Now, this week, satellite data shows that they are preparing a new test launch of their long range ballistic missiles capable of caring nuclear war heads. These missiles take months to set up, and honestly don't pose much of a threat. There's no surprise attack from these missiles. The last time they test fired these missiles in 2006, they lost control of them within seconds of launch, and it broke apart in the air.
Those that follow my blogs know that I have a slight obsession with North Korea. I don't know why.. .maybe it's because they are the closest I've ever known to the threat of war. I mean, let's face it... they are only 30 miles away from where I live. It only takes 1/2 hour to get to the border... Or maybe its the fact that it's one of the only countries in the world where there is essentially no globalism. A country almost completely unaffected by the rest of the world. Maybe it's because, even though it's so close, it's almost impossible for me to go there. Who knows.
But, let's remember to be rational. Let's face it. The North and South have been at odds with each other for the last 50 years. I'm sure there's been worse threats than this before, but no one has come out and attacked... .well, at least not on land... in years.
Here is an article published by Reuters addressing their upcoming missile test launch.
Q+A-Why would North Korea test fire a long-range missile?
By Jon Herskovitz
SEOUL, Feb 5 (Reuters) - North Korea may be preparing to test fire its longest range ballistic missile, possibly toward Japan, media reports have said.
Here are questions and answers as to why North Korea might test launch its Taepodong-2 missile:
WHAT DOES THE NORTH STAND TO GAIN BY LAUNCHING THIS MISSILE?
If the launch is successful, North Korea will have a missile with a maximum estimated range of 6,700 km (4,200 miles), designed to carry a nuclear warhead that can hit U.S. territory but not the continental 48 states. This would for the first time pose a direct security threat by the North to the United States.
The North, which already has hundreds of rudimentary missiles, would be able to test its multi-stage rocket systems and increase its ability to produce long-range missiles.
HOW BIG A THREAT IS THE TAEPODONG-2?
The only time North Korea has fired the missile was in 2006 when it managed just a few seconds of controlled flight and broke apart in less than a minute.
It has a crude multi-stage design and poor guidance system and takes weeks to prepare for launch. U.S. spy satellites can easily monitor the preparations and it should be relatively easy to destroy long before launch.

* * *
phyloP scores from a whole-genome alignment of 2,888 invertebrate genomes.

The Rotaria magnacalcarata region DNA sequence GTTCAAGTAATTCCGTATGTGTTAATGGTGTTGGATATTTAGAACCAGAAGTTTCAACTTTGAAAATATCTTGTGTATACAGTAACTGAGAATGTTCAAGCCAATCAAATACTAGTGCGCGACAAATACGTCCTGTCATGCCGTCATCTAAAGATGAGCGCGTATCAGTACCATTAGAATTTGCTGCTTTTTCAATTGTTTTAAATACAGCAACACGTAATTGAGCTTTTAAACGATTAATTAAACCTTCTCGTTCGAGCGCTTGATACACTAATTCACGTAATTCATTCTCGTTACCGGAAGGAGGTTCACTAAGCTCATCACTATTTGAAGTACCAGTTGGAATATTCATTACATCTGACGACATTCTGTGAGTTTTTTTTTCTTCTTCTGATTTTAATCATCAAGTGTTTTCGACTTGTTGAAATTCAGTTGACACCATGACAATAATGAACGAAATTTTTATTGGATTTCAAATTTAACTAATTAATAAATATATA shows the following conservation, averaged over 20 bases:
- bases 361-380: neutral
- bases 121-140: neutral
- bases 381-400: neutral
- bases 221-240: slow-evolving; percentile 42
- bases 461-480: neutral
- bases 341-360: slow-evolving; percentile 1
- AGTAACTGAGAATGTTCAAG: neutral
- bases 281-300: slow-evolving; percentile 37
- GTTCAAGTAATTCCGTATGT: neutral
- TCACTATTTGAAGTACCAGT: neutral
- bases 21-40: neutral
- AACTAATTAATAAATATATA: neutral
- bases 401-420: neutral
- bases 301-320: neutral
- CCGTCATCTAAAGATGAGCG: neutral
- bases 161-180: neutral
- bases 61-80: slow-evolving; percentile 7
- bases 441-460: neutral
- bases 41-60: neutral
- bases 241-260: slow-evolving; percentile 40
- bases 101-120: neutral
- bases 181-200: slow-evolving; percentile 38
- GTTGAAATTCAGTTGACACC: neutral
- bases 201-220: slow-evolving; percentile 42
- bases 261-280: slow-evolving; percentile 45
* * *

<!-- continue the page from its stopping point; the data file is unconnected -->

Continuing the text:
Experts have said North Korea does not yet have the technology to miniaturise a nuclear device to use as a warhead. But the North has been working on placing biological and chemical weapons on missiles.
WHAT DOES NORTH KOREA RISK BY TEST-FIRING THE MISSILE?
Another failed launch would be a major embarrassment for Pyongyang which has little beyond its military threat to win concessions from the outside world. That, and the high cost for the impoverished state, may make it reluctant to risk a second launch.
Its leaders may be happy to simply imply a threat by moving around missile-related equipment, knowing it will be seen by U.S. intelligence and raise alarm with the new U.S. government.
On the other hand, the international community has few options left to punish the North for a launch. North Korea is already subject to U.N. sanctions stemming from its 2006 ballistic missile test in July and nuclear test a few months after that. The United States has already called for a suspension of aid promised under a six-way nuclear deal while Japan and South Korea have blocked channels that sent cash and food to the impoverished state.
WHAT WILL NORTH KOREA SAY ABOUT THE LAUNCH?
North Korea will likely claim that a launch of the Taepodong-2 is for its civilian space and satellite programme and argue that under international law, it has the right to peacefully explore space. It will argue that its rival Japan already has a rocket programme and its neighbour South Korea is developing one.
A successful launch would be portrayed as a mighty symbol of leader Kim Jong-il's ideas and shore up his leadership after a suspected stroke in August raised questions about his grip on power.
The North would also tell its people that it has launched a rocket to carry a satellite ahead of its rich Southern neighbour while signalling to new U.S. President Barack Obama that Pyongyang should not be ignored.
WHEN MIGHT A LAUNCH TAKE PLACE
The North may time a launch to coincide with a meeting on March 8 of its Supreme People's Assembly. Its state media has been heralding the event and the role leader Kim will play.
It would be difficult for the North to launch one by the time of Kim's 67th birthday in Feb. 16. Another possible date is April 25, the anniversary of its Korea People's Army. (Editing by Jonathan Thatcher)
Here is an article from the Korea Times addressing the DPRK's latest military stance.